Overall, yes, money talks……we will NOT do any business or use any service(s) w/any company that has prejudice or any negative animal-related policies or issues. These days, there are so many companies to choose from you almost always have alternative options. So we MUST stick together & ONLY use animal-friendly companies, etc…..businesses & companies need to get the message of how we feel & how important animals are to us.

    January 14, 2013
  5. LizGlob #

    When we were looking into buying a house, that’s the first thing we checked. We had State Farm already, and when we saw they didn’t care what my dog looked like, we jumped in. It makes me want to do more research on other businesses and companies that discriminate against breeds.

    January 14, 2013
  6. Mary #

    Years ago when Nationwide first came out with their new rules for dangerous dogs, we received their letter that to keep our coverage, we would have to sign that the dogs are not covered under liability. Of course, we all know that is not safe to do. I was angry, really angry, my Dobermans had never even threatened anyone. So I switched my home insurance to Erie, then I switched my car insurance, and my husband’s life insurance. I moved the motorcycle insurance and the RV insurance as well. And I told them why. They lost a fairly big account. Then a few years later they sent me a letter asking me to come back, as long as my dogs have a CGC they will cover them. I was not very nice in my reply. Take your business to those that deserve it!

    January 14, 2013
    • Lisa Alger #

      GOOD FOR YOU!!!

      January 19, 2013
  7. Tegan #

    In Australia, we don’t seem to have these discriminatory practices in insurance. However, recently an airline (Qantas) in Australia decided to stop flying American Staffordshire Terriers, resulting in a lot of public backlash.

    January 15, 2013
  8. Martine #

    Hingham Mutual Fire Ins Co was going to cancel my home insurance because of my 15 1/2 year old Rottie/Chow mix, he had his CGC and never bit anybody.

    January 15, 2013
  9. SL #

    Unfortunately State Farm doesn’t offer coverage in my area. And even when I went to get quotes from agents who others had told me have no breed discrimination I found out that wasn’t the case at all. I went with an agent who herself has “dangerous breeds.” Just waiting for State Farm to show up in Massachusetts!

    January 15, 2013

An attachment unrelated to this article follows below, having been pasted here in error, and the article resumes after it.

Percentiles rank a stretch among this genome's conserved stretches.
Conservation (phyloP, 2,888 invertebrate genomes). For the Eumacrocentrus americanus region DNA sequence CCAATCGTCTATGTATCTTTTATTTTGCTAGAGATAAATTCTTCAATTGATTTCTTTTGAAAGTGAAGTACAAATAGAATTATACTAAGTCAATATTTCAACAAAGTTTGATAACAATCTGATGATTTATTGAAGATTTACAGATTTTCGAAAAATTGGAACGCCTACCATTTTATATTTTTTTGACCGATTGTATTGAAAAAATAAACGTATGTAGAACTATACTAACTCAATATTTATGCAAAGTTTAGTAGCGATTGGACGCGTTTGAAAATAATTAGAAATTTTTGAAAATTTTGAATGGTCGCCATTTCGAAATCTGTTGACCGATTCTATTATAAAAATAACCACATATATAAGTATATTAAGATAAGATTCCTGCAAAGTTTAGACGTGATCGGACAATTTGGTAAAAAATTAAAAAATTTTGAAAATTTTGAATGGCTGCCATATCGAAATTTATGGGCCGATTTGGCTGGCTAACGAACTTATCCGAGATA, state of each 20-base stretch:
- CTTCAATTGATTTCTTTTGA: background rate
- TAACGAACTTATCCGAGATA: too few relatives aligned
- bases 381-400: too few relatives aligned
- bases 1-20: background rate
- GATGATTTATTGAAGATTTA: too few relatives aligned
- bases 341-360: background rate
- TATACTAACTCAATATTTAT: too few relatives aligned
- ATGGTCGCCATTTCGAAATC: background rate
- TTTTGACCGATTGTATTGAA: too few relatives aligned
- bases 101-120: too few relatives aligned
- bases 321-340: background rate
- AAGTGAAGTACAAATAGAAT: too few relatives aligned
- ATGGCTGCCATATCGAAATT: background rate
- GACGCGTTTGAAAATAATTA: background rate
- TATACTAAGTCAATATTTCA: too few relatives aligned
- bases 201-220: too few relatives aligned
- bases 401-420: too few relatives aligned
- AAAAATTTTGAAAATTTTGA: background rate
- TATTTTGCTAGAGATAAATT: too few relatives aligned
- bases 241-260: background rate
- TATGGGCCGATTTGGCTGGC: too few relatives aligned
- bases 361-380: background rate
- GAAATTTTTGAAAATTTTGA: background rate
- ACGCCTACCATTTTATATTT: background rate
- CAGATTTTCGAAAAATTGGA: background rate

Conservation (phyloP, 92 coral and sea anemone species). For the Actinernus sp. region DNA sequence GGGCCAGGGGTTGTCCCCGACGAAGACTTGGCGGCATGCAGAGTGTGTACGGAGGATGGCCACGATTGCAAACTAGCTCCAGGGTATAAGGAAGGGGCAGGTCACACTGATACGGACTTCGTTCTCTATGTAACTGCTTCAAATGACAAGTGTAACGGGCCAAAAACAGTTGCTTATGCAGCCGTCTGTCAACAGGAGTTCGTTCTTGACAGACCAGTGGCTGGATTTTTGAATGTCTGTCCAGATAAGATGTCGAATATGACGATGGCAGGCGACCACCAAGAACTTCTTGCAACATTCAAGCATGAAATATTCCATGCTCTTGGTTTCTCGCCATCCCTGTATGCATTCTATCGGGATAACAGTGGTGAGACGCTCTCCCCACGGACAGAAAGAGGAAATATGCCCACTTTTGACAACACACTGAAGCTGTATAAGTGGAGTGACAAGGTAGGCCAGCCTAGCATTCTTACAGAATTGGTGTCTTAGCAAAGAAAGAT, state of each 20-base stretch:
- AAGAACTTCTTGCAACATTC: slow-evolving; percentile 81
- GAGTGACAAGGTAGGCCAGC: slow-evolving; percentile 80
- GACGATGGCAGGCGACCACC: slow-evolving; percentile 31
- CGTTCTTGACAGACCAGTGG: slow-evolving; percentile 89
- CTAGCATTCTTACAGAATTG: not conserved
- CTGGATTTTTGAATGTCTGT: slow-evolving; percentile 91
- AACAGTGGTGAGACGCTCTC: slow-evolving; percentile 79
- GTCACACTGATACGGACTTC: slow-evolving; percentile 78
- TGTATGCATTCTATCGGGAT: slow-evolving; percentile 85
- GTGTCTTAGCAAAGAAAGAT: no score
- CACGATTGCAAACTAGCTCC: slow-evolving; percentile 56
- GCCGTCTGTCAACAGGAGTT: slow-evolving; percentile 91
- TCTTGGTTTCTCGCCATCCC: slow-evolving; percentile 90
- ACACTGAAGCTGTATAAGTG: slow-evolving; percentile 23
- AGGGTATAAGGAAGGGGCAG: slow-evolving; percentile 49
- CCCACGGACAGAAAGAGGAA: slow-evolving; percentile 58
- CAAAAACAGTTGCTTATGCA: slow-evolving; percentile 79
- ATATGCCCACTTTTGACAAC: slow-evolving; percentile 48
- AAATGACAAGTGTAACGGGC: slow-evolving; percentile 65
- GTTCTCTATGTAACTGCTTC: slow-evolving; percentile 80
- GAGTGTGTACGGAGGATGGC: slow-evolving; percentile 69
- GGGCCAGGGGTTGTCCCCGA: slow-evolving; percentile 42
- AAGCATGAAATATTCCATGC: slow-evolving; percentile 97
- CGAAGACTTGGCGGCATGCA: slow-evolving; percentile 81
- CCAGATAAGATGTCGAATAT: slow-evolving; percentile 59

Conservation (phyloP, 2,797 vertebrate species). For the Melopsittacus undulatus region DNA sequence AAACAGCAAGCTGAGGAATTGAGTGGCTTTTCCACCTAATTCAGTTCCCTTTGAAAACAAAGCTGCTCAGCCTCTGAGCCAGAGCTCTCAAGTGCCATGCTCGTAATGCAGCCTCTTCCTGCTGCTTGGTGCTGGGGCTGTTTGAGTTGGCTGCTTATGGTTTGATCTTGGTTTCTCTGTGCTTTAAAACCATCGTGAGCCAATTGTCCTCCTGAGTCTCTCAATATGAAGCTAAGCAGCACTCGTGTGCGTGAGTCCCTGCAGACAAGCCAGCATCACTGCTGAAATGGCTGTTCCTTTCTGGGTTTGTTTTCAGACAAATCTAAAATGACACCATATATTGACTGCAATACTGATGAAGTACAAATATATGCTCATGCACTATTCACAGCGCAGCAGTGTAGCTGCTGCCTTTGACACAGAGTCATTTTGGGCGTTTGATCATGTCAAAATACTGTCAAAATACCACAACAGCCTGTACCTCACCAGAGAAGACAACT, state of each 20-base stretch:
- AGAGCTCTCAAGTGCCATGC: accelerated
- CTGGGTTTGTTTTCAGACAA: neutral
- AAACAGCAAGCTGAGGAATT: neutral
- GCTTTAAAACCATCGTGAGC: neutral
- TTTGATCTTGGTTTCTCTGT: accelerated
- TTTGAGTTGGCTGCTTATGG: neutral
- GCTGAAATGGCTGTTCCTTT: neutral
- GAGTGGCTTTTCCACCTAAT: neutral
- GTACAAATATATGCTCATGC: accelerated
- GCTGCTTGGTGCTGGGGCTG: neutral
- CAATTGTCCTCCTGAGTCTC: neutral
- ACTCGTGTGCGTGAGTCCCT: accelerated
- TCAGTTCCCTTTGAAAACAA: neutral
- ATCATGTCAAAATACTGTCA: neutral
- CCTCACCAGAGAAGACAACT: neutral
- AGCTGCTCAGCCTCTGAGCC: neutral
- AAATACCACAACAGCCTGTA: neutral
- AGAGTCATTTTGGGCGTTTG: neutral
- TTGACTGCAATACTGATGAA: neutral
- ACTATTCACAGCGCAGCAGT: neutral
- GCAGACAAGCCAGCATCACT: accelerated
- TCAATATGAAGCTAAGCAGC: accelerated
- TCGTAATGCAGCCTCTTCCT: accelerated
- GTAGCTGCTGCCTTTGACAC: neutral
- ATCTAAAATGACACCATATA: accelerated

10. I too am an insurance agent and Angie’s reply is very good. If you have a dog you should have higher liability limits and have a $1 million dollar umbrella policy. I have a 135lb akita and the company I work for does not allow me to have my homeowner policy with them. Yes, I was upset at first but I have come to realize that it is not discriminatory, it is a business decision. There are a number of companies that take all breeds however they probably charge more for the increased risk. You may argue that “my dog doesn’t bite” but that is not a gurantee that it won’t. If my neighbor and I have the same company and my dog has a bite that results in a lawsuit and the plaintiffs win is it fair that the neighbors rates increase to help pay for the loss that I/my dog caused? Also, while every one of the readers of this blog are more than likely responsible pet owners and take the necessary precautions to prevent problems there are ten irresponsible dog owners with home insurance that cause the problems that we hate to see. A case in point, right before the first of the year a coworker was walking her dog when a couple of pits attacked her and caused extensive damage to her face and arms. She was rushed to the hospital and will undergo months of surgeries and rehabilitation. She will have scars for the rest of her life. Now, I would bet that the owners a. does not have enough insurance to cover the costs and b. obviously was not responsible enough to manage the pack to prevent the attack. Bottom line is this: I budget for paying extra for insurance and other care items for my dog. To me that is part of being a responsible pet owner. If you cannot afford to properly care of a pet then maybe we as a society need to reexamine our priorities.